Settled snugly in a block of run-down buildings across from the Scala Cinema movie theater is Bangkok Shark Fin, a modest restaurant that my family has been visiting for decades. Next to a small entrance, a glass window displays rows of shark fins. Pushing open the swinging glass doors that doesn’t shut completely, you will find yourself in a dingy room with cheap wooden tables and overhead tungsten lighting. Nothing about the humble atmosphere screams elegance or exorbitance; in fact, it’s the complete opposite. But there must be something about this place to have kept it in business for decades, and that is the quality and taste of the food.
It’s my family tradition to have a big Chinese feast whenever we have get-togethers for someone’s birthday, and shark fin soup is a staple in those meals. I have a big family so I’ve tasted shark fin soup from quite a number of establishments over the years. Some of those experiences had been mediocre; a faint memory that is only conjured up as a reminder never to visit those particular establishments again. A few are more memorable although some still lack consistency in their food preparation, with the food sometimes being delicious and sometimes just average. At Bangkok Shark Fin though, I am comforted by the assurance that the shark fin soup here will not disappoint, and it hasn’t so far.
The waitress bustled around us, setting down the clay pots containing the shark fin soup (1,000 baht/pot) in front of us with a warning that the pots were extremely hot. Glancing into the pot, the dark amber liquid was boiling away madly like molten lava inside a volcanic crater. Shark fins shaped like Chinese fans lurked beneath the broth, almost as if too shy to reveal its beautiful golden threads. White tidbits of crab meat and morsels of shiitake mushrooms floated like islands in the rich soup. Fragrant coriander leaves and white needles of bean sprouts are served as condiments on the side. The gelatinous strands of shark fin, chewy mushrooms and crunchy bean sprouts add an array of texture to the deep-flavored broth, making this dish a party for the palate.
Quick-boiled Chinese kale came neatly stacked and dressed with glistening oyster sauce on a plate (300 baht). The thick stems had been carefully peeled, leaving only the tender, crispy light green stalks. It was a simple but classic dish that’s hard to go wrong.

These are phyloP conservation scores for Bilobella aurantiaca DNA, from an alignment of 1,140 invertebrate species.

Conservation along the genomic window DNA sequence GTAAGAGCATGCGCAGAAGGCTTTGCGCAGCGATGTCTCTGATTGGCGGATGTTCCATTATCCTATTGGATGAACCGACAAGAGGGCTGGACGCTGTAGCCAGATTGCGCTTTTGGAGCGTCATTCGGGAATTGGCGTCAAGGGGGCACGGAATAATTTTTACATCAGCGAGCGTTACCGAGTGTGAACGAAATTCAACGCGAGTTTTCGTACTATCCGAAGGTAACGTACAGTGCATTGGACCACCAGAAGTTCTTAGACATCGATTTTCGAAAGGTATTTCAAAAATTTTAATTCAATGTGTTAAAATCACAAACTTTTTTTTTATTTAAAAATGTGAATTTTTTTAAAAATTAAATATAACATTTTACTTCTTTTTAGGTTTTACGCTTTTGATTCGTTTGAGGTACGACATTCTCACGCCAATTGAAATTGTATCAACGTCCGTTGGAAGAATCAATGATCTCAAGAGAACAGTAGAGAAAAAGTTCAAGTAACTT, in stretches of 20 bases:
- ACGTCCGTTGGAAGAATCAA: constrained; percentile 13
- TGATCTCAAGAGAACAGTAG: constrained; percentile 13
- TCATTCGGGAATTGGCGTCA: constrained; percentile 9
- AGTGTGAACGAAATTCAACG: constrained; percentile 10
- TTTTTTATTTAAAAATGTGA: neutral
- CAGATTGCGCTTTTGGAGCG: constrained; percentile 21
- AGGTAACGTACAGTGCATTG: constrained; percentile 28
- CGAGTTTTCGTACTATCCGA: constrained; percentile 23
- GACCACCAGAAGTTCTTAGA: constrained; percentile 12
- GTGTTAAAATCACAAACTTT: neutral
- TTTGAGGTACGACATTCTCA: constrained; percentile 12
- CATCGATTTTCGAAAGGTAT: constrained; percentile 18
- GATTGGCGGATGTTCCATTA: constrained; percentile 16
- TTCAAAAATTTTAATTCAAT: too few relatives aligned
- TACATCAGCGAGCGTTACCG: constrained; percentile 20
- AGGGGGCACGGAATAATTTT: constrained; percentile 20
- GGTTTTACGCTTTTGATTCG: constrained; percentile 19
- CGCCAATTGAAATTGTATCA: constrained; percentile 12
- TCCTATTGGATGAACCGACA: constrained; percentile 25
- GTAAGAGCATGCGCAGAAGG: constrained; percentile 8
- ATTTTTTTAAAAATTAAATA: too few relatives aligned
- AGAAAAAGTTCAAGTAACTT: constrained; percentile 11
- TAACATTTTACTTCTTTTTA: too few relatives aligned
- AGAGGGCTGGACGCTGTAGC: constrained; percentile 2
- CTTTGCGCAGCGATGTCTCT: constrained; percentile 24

This is quite a meal in itself but for those of you with a big appetite, you can try the Pomfret Steamed in Plum Sauce (400 baht). A large mound of ginger slivers and pork fat strips covered most of the fish, with plump, juicy plums peeking out from underneath. Chinese food can be a bit oily but the pungent ginger and tartness of the plums helped cut down the oiliness of this dish as well as adding sharpness to the mildly seasoned fish.
Crab Claws or Prawns Baked with Vermicelli in Clay Pots (800 baht each) are another popular choice here, although my family claims Uncle makes it better. The faint aroma of spices were pleasing to the nose, although I was so full by this time that I only tasted a mouthful of each. The crab claws were packed with meat that easily fell off upon biting into them, but the prawns were a bit overcooked, resulting in the meat being too mushy. The vermicelli were lightly seasoned with a hint of soy sauce. The verdict? My uncle’s version is definitely more flavorful. Looks like I’ll have to ask him for the recipe one day!
We polished off the meal (feast might be a better word) with Gingko Nuts in Syrup (180 baht), which was refreshing and had just the right sweetness. This experience just goes to prove that great company and great food can make up for what’s missing in the ambience.
Bangkok Shark Fin
218/3-4 Siam Square Soi 1
Rama 1 Rd., Pathumwan
Tel: 02-251 -0987, 02-250-0976
Open: Daily 10:00am-11:00pm